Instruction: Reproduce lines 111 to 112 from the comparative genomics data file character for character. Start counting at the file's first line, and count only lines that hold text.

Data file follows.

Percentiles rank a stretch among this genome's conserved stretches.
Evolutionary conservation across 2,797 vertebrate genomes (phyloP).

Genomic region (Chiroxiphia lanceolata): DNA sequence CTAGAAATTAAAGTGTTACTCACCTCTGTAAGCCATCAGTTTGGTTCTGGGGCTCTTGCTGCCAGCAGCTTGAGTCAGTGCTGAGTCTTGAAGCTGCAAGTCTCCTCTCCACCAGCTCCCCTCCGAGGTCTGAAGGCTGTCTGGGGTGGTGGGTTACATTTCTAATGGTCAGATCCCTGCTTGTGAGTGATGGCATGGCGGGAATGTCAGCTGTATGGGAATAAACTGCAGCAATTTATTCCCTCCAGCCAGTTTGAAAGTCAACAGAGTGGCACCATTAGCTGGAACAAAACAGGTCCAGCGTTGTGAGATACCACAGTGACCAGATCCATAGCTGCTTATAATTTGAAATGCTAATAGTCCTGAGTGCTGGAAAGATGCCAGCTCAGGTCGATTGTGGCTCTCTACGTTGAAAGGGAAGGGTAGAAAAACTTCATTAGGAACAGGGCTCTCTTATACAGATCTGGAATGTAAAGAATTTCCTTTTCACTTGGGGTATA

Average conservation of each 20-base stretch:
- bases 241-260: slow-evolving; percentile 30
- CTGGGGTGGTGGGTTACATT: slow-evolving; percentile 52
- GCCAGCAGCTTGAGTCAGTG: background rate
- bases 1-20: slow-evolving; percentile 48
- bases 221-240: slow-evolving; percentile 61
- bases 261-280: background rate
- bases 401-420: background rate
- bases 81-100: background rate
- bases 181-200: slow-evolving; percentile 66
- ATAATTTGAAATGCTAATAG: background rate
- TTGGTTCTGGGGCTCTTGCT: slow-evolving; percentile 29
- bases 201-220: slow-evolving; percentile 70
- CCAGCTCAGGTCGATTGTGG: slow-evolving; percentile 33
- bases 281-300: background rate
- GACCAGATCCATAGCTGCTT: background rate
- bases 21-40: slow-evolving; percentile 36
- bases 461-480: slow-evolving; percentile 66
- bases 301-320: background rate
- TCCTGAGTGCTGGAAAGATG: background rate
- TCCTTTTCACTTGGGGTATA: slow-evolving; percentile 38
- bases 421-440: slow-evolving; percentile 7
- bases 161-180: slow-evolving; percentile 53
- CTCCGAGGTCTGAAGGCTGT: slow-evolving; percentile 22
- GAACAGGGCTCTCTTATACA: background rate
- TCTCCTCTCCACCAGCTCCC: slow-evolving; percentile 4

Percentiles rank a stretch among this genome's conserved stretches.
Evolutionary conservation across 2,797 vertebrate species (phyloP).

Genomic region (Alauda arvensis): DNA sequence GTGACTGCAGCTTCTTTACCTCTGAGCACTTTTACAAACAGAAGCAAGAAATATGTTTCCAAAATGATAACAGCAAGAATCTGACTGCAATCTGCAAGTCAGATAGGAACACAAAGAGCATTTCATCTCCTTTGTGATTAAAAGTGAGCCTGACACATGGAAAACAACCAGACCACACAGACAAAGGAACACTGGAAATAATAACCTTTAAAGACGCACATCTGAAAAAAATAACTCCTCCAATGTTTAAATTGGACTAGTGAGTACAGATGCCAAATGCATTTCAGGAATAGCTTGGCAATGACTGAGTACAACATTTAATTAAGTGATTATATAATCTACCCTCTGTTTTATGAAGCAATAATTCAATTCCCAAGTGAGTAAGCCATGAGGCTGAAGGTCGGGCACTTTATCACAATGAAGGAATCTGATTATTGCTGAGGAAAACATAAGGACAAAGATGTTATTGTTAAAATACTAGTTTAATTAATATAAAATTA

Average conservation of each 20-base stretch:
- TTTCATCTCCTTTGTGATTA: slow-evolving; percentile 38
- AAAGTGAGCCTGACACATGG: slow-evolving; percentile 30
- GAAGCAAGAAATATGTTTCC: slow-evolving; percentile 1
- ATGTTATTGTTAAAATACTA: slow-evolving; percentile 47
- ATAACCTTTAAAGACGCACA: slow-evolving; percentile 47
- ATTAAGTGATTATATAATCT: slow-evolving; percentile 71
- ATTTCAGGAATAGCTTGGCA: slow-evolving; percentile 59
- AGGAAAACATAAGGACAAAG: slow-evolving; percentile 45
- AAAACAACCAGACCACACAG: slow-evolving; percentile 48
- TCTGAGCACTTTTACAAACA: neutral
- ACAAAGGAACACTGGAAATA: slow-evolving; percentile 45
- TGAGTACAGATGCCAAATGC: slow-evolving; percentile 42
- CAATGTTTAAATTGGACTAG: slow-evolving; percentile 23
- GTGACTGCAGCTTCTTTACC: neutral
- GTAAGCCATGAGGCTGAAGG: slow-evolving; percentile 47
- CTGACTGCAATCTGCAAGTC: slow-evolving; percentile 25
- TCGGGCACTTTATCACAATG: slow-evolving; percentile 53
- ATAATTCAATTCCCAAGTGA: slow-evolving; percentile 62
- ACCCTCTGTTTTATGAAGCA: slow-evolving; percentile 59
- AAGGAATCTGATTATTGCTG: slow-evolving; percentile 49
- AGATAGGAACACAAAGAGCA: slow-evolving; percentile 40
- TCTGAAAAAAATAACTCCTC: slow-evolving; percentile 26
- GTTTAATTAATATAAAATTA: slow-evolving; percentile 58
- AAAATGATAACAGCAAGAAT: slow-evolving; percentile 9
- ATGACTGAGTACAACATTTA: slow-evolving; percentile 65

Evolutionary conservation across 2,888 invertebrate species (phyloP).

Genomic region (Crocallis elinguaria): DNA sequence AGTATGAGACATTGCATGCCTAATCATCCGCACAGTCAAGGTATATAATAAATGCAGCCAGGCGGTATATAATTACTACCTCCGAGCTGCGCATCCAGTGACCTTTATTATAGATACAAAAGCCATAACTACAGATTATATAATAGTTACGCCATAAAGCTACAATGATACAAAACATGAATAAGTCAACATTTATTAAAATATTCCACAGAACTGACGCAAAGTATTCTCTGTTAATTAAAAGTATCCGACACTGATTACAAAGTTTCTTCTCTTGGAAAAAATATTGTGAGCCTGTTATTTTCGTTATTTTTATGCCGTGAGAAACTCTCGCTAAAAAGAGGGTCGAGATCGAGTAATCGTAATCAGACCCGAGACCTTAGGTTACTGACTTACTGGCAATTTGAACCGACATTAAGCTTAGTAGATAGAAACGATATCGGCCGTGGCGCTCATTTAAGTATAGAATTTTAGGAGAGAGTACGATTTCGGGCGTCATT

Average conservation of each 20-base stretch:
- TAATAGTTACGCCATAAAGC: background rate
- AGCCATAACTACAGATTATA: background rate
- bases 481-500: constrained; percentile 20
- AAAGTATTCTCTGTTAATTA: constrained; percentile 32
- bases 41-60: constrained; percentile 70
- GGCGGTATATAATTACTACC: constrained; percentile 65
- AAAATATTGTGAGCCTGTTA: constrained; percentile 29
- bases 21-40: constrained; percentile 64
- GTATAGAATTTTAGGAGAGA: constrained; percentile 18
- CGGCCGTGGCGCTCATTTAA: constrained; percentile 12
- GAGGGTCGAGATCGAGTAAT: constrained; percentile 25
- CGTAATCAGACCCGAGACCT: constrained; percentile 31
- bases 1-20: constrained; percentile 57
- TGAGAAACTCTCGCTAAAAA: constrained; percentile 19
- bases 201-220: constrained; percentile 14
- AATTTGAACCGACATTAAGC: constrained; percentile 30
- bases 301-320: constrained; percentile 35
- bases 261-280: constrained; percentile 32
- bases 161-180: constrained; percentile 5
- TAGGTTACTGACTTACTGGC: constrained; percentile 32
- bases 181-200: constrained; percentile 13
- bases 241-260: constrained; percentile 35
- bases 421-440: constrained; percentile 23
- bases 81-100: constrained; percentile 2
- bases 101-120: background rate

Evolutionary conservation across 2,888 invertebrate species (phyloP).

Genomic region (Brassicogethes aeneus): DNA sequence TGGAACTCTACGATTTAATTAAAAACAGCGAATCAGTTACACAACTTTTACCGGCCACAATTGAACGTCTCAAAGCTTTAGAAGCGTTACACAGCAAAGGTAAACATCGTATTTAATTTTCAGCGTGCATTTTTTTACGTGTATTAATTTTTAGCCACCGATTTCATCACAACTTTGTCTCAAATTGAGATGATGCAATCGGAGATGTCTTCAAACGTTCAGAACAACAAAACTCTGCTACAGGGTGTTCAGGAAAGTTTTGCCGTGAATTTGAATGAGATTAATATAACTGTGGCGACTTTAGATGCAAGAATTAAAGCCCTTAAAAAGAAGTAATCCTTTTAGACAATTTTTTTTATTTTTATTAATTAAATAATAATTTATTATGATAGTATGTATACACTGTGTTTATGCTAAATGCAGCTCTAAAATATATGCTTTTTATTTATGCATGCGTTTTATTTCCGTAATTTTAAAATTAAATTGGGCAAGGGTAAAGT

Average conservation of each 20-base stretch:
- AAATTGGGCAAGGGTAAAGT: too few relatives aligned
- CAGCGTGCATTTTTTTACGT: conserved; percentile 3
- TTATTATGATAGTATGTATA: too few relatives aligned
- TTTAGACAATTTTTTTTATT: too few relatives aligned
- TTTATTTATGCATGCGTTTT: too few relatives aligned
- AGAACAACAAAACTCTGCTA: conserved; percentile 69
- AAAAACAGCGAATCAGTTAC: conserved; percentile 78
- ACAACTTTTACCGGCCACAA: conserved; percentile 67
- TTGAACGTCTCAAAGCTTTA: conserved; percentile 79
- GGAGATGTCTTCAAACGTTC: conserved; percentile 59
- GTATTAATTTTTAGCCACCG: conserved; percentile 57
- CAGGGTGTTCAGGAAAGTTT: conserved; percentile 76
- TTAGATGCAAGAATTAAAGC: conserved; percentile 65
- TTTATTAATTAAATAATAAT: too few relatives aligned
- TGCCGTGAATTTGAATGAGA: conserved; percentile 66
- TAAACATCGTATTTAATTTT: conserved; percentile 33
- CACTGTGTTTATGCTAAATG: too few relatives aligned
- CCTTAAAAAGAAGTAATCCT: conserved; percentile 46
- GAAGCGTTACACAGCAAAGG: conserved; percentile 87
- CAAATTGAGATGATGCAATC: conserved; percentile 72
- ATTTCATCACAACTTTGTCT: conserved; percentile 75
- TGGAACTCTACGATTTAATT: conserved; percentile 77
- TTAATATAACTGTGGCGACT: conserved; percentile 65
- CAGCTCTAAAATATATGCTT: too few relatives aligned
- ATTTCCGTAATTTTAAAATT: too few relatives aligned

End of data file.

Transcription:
- TGGAACTCTACGATTTAATT: conserved; percentile 77
- TTAATATAACTGTGGCGACT: conserved; percentile 65